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Beef-loving Argentina may have to order out - update 6-14-1047

Argentina, a nation that prides itself on having more cattle than people, may soon be forced to import beef to keep its meat-loving citizens happy at the dinner table.
Argentina Beef
A cow is washed before being salugtered on the outskirts of Buenos Aires. By August of this year, Argentines devoured more than the average body-weight in beef — nearly 165 pounds, the most in 15 years.Natacha Pisarenko / Associated Press
/ Source: The Associated Press

Argentina, a nation that prides itself on having more cattle than people, may soon be forced to import beef to keep its meat-loving citizens happy at the dinner table.

Intense government efforts to keep meat affordable through taxes, export restrictions and price controls have enabled Argentines to eat record amounts of beef this year, but the short-term bonanza has come at a very steep cost. With little or no profit left in meat, ranchers are selling out, slaughtering even the female cows needed to maintain their herds.

President Cristina Fernandez, who famously dismissed soy as a "weed," has said her government must protect consumers at a time when booming soy production has taken over 32 million acres (13 million hectares) of grassland once used for ranching.

Her government also has paid huge subsidies for massive feedlot operations where previously grass-fed cattle are fattened on corn and grain.

But it still takes three years from the moment a calf is born for a cut of beef to reach the supermarket, where the price — set weekly by government bureaucrats — is roughly 2 dollars per pound (half kilo), less than the going rate for a pizza that takes minutes to make.

Those low prices have Argentines, already some of the world's biggest beef consumers, practically gorging on steaks. By August of this year, Argentines devoured more than the average body-weight in beef — nearly 165 pounds, the most in 15 years, according to the Chamber of Commerce of the Argentine Meat Industry.

Most Argentines stubbornly reject the idea of replacing beef with chicken, pork or other meats. Despite rich South Atlantic fisheries, seafood is rarely seen on dinner tables, and vegetarians are generally seen as culturally suspect. A typical "parillada," or mixed grill, includes ribs, steaks, sausages and even intestines.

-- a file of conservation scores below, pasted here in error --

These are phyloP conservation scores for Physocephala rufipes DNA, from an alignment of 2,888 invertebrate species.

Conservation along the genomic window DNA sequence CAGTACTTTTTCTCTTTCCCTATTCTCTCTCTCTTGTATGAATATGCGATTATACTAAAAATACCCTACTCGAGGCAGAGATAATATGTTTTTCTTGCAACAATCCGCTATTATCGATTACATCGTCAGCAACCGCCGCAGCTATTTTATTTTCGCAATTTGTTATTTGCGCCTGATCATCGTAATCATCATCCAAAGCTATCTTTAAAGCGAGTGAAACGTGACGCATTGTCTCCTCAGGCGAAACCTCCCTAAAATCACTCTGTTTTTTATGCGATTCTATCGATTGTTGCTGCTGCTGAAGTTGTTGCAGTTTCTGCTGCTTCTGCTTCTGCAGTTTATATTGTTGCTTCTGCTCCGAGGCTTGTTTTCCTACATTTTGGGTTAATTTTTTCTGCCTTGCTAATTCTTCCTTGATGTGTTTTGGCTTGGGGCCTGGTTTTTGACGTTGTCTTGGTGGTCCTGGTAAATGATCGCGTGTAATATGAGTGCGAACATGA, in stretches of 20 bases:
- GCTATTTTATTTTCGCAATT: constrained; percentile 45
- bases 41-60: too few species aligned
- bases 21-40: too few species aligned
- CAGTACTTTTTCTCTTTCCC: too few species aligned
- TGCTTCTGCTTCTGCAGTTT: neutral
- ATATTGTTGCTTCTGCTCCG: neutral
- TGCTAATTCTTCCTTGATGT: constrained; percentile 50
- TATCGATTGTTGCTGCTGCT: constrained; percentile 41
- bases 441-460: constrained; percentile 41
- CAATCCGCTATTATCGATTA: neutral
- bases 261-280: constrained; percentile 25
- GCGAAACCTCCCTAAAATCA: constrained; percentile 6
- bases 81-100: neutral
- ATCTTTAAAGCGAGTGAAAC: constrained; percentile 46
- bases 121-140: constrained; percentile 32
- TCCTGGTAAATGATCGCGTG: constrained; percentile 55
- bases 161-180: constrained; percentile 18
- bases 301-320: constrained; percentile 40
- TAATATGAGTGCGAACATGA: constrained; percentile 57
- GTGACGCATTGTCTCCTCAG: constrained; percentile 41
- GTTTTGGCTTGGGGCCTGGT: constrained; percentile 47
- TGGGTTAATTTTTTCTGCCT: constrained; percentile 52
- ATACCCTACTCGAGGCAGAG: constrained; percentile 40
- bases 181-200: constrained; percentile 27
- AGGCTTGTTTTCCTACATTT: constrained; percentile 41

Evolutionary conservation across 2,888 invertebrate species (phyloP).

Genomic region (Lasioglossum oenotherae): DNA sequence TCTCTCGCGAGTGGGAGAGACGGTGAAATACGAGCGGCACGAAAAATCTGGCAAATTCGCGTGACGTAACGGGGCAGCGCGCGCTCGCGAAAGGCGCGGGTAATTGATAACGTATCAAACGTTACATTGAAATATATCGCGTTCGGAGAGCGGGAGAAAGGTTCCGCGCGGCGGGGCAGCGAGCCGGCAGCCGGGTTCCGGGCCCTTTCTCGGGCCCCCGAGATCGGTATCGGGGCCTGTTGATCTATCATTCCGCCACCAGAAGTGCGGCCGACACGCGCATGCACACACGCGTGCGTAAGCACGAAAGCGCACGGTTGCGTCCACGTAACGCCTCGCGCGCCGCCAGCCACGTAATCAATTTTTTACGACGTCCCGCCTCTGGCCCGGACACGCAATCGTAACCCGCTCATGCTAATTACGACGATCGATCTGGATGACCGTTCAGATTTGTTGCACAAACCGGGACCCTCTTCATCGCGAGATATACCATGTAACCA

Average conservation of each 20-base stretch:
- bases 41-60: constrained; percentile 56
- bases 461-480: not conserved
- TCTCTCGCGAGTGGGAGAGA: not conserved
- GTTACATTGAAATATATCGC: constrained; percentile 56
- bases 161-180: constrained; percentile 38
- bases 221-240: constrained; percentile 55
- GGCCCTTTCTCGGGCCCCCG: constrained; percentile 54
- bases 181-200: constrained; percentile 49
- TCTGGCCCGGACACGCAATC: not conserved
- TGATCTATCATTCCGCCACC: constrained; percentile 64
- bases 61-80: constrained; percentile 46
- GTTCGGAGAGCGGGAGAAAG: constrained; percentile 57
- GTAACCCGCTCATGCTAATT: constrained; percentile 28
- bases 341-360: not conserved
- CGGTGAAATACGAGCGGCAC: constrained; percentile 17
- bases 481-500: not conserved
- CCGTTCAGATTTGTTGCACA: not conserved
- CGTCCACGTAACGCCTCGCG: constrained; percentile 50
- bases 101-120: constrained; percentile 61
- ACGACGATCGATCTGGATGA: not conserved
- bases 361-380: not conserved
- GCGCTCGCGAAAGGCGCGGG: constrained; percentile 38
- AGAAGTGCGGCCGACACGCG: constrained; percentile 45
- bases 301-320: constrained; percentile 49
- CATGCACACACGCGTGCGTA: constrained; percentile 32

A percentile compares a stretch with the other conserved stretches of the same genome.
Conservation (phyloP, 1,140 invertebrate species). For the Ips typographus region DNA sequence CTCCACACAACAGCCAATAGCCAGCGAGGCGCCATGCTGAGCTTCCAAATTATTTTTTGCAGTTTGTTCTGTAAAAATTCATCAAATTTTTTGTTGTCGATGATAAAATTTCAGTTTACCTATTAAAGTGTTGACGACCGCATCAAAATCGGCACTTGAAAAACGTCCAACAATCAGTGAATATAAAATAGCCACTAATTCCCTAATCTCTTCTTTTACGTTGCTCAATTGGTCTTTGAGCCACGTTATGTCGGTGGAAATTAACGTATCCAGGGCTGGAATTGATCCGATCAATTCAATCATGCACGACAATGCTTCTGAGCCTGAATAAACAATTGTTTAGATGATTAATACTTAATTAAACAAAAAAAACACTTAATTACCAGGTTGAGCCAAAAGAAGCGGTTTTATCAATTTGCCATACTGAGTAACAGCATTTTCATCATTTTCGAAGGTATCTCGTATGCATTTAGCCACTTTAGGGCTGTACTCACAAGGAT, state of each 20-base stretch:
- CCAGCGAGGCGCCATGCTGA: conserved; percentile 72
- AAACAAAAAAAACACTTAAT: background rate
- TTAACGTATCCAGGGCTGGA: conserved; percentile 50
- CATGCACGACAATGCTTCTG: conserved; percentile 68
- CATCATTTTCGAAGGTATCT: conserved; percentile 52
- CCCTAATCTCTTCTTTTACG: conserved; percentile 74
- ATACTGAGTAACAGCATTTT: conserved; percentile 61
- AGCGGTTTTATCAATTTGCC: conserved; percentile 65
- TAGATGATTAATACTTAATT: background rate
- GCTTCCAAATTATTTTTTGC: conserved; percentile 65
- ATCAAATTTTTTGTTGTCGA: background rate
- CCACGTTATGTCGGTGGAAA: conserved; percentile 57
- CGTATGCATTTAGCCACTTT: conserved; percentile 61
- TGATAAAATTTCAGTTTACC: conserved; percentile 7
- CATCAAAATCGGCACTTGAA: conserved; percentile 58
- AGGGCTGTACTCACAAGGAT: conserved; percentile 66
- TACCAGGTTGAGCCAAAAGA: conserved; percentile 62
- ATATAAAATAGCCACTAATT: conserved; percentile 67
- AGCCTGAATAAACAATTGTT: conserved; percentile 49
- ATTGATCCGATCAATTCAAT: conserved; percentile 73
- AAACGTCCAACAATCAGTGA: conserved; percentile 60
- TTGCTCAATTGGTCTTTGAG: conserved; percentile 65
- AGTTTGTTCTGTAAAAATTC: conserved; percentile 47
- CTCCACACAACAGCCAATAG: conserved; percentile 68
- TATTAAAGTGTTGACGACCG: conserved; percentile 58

"In my house we eat beef nearly every day," said a typical griller — Maria Gremone, 77, an Argentine-Italian widower. "Every Sunday I roast for my children, grandchildren and anyone else who comes to visit."

Argentina's meat industry slaughtered about 11 million head of cattle during the first eight months of this year, more than any similar period in the past two decades. "It would be great news were it not for the fact that 50 percent of the cattle slaughtered were female," said Miguel Schiariti, the chamber's president.

"By 2011, the shortage will be evident and it will be impossible to continue without importing beef," added Hugo Biolcati, president of the Argentine Rural Society, which called on its 10,000 members — mostly large property owners involved in ranching and farming — to join an anti-government protest in the capital Thursday night.

"You can't work miracles so that more calves are born," Biolcati added. "What is born, is born, and there won't be more."

Agriculture Minister Julian Dominguez welcomed the rally after meeting briefly with Biolcati and other farm leaders Wednesday, saying "it's very good that they express themselves."

"Argentina has an extraordinary agricultural leadership," Dominguez told reporters, but he insisted that "the state can't sit by when there are asymmetries" in the market.

A message left by The Associated Press with ministry officials seeking more detailed comment Thursday was not immediately returned.

The weather hasn't helped: Argentina has suffered the worst drought in 70 years in about a third of its farmbelt, forcing some ranchers to sell off cattle with barely enough meat on their bones to slaughter.

All this adds up to a bleak future for meat lovers: Once beef production fails to meet demand, either prices will rise significantly or fixed-price meat will suffer widespread shortages, and Argentines will either have to consume less or import their beef.

"At this rate we're going to end up having to import beef from our neighbors," said Angel Girardi, president of the Argentine Association of Beef Producers. "Their meat will be sub-par in quality and much more expensive."

At roughly 55 million head, cattle still outnumber the 49 million humans in Argentina, but that will flip in 2011 if current trends continue, according to beef industry consultant Victor Tonelli.

Argentina's stock is expected to have 3 million fewer calves next year — cattle that would have produced 600,000 tons of meat at slaughter.

The agricultural economy is already being hit hard, and that will likely mean less revenue for the government. Even with steep taxes, beef exports totaled 4.4 million tons in 2008, worth $1.5 billion. This year's numbers aren't in yet, but the chamber expects a steep decline in 2010.

To maintain meat supplies, the government has applied not only a 15 percent export tax, but other rules such as a requirement that butcher freezers allocate 60 percent of their cuts for domestic distribution.

The Fernandez administration has repeatedly modified these rules to adapt to market pressures, and the changing landscape has made it difficult for producers to make long-term investments in herds.

Juan Carlos Tolosa, president of the Yaguare Corporation, one of Argentina's 700 butcher freezers, said the number of cows going to slaughter is already declining: His company slaughters only 3,500 cattle a week now, down from 5,000 a few years ago.

"The government must reduce its limits on exports, and not in dribs and drabs," Tolosa said.